"Thank you so much. I'm really excited about opportunity! However, it's a policy of mine to always sleep on a big decision before signing. When is a good time for me to call you back tomorrow?"


I think it's important to point out that there are no right or wrong candidate boundaries. For some candidates, the worst case of not answering a phone screen or application question could be getting rejected (or ghosted), and that might not be a risk they're comfortable with at this point.

Every life decision contains trade-offs, and there are many great companies and roles that have less than perfect hiring processes. You might not want to (or be able to afford to) miss out on an opportunity simply because of a recruiter interaction.

In that case, hopefully these phrases and encouragement from myself and @jmfayard are helpful, but if a recruiter can't move forward without ticking the box, you may want to give your (full, bonus including!) compensation in order to move forward. That's ok!

Tips:

  • Don't lie: it might come back to bite you.
  • Be polite: they are still evaluating your communication skills and how you make others feel.

"I don't do that" is clear, but a bit terse and depending on tone could be taken as rudeness. You don't want to introduce red flags early in a candidacy, especially if the role requires collaboration. It could also push the recruiter further away from you rather than getting them invested in moving you forward. If you can be both clear and kind that will give you the best options.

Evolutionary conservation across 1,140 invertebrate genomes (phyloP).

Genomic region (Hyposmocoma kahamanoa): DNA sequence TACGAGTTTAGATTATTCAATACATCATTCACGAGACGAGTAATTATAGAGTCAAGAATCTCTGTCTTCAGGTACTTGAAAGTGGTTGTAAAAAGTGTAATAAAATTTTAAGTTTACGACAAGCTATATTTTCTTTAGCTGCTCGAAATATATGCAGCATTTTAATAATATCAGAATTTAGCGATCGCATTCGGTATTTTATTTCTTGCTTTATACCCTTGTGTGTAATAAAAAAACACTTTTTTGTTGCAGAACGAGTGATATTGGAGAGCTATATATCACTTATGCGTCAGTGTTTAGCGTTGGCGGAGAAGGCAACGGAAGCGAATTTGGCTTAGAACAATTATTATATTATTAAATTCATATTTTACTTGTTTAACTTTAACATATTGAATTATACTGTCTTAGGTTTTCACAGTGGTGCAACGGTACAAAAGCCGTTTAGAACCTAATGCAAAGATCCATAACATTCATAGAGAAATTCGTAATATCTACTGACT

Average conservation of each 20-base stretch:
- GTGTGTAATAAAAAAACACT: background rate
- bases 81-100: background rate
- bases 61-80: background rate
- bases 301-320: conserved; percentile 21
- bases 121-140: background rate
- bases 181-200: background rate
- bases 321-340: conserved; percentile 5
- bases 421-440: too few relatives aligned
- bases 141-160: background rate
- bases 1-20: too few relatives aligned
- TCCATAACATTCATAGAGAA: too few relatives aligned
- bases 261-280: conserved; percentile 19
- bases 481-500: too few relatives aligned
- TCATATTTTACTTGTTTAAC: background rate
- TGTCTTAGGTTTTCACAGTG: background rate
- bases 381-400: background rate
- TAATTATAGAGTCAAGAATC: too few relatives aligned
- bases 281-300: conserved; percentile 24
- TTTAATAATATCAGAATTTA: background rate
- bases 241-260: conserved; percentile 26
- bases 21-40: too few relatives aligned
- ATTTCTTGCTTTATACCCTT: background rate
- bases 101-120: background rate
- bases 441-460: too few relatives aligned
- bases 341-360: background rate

Last thought: if it's a written application, you could enter $1. It is obviously wrong, but would still get you through validation and an automated salary checker. It introduces some risk since a human reviewer might reject you because of the answer.


Ok here's my LAST thought: if you haven't done any interviews yet for a company but you really want that interview, don't sweat the salary questions. Try to avoid giving an answer, but if you have to answer to get an interview GET THE INTERVIEW!

Application questions aren't negotiations! You're not locked into anything until you sign.

Impress the heck out of the interviewers (leverage!), get a great initial job offer, and then negotiate it.

 

I don't do that

it works wonder.
definitely do it.
That's how busy self confident powerful bosses answer their emails
I know that's stupid, but I'm not the one that invented this job market industry.

you can also try

OK

or

that's a pass thanks

or

busy right now third weekof January ok